The infrastructure of cloud work
Manhattan—Late one evening after watching a two-hour Broadway show, I discovered a well-lit café on Broadway Avenue and 49th Street. It was close to midnight but this favorite haunt of software engineers, graphic designers and students cramming for a major release or taking a break from endless papers was still very much open.
There was unmistakable energy in this café. In one corner sat a student furiously playing games on his iPad. In another a chess tournament was in full swing. At almost every table, people were either reading or discussing, pounding on their laptops or sketching a software design. I got myself a spinach-feta wrap and a bowl of Napoli tomato soup and quickly felt at home among New York City’s insomniacs. A uniformed but unarmed security guard patrolled the tables and occasionally stopped to watch the progress of the chess game, but as far as I could see he did not remind anyone that this was an eating place and not a library or a coworking space.
This café is not exactly known for its food or its ambience. Like some of New York’s libraries, the main reasons for its popularity include its strong WiFi connectivity and its 24/7 operations. Students and freelancers find each other here at any time of the day. In my idea of the cloud economy, a place like this is very vital with the decline of brick-and-mortar offices.
The abundance of such “tools of conviviality,” the basic infrastructure of cloud work, is what makes cities like New York a popular destination for digital nomads like myself. As the infrastructure of cloud work increasingly becomes democratized, and as all the great things that technology has come to offer become readily accessible to anyone, the contest begins to shift from infrastructures to indices of competitiveness. The belief that education is the great equalizer has never been more significant today than it was in the last few decades. But by education, I do not simply mean the formal degrees offered by universities. More importantly, the growing popularity of the “Uber economy” has made it possible for anyone to learn practically anything—from creating spreadsheet scripts to developing mobile applications. In this context, education has become available for anyone’s disposal. Precisely because of this, however, competition is increasingly getting tougher. Automation eliminates low-value work and the arena of competition shifts to business analysis and content creation.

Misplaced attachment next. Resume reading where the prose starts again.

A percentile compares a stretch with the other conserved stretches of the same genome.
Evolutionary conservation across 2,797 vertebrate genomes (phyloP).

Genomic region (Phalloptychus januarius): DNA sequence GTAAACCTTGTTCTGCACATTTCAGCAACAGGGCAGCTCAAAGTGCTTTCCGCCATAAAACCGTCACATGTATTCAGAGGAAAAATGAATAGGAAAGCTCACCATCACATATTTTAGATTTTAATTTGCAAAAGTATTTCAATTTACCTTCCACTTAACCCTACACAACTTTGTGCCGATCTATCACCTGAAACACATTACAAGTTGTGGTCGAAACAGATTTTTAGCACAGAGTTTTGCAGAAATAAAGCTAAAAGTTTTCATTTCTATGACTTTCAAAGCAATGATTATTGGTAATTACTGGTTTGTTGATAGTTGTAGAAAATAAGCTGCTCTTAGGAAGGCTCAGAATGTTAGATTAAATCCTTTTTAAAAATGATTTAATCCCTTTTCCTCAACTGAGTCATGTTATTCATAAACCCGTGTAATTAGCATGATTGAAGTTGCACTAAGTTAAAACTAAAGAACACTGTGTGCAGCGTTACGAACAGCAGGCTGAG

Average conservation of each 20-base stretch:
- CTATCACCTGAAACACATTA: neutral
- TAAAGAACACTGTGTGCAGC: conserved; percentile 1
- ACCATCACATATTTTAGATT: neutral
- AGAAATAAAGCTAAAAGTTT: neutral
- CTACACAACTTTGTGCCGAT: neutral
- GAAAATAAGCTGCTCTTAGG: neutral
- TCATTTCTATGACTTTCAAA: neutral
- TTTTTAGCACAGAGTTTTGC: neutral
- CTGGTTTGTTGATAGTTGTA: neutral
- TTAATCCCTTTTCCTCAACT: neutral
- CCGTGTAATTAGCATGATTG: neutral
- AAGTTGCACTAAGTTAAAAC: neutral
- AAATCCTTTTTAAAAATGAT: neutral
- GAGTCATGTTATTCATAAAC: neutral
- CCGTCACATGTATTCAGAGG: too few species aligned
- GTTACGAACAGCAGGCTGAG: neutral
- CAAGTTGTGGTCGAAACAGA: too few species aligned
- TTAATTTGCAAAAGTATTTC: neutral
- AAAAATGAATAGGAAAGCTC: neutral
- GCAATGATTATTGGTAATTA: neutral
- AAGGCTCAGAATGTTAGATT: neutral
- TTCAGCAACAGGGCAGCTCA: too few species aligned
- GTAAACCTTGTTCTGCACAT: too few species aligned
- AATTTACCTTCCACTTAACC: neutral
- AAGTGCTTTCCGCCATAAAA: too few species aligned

Critical thinking, technical competence and business acumen take the front seat in the recruitment of talent in today’s knowledge economy. In a flat world, everyone is given the tools to compete. This is both a promise and a challenge. It is a promise given to societies that, for centuries, have seen themselves constrained by physical boundaries, inherited hierarchies, and historical contingencies. But at the same time, this is a challenge that postmodern conditions have come to pose to everyone who strives to stay relevant.
Since arriving in New York a few months ago, I have often found myself working from home, public libraries and coworking spaces. I plan to drive upstate in the coming weeks and bring my office to the grounds of Cornell University and state parks in Ithaca, or by Niagara Falls in Buffalo. Until today, the uncertainty of having reliable internet connectivity and the odds of being faced with uncomfortable working conditions have discouraged me from pursuing that idea. But with my powerful Plantronics Voyager noise-canceling Bluetooth headset and an unlimited high-speed data plan, I can attend video conference calls anytime and anywhere.
It really doesn’t take a lot to conquer the world these days.
Joseph Jadway “JJ” Marasigan is a Filipino expatriate in America who manages global teams at Crossover for Work.
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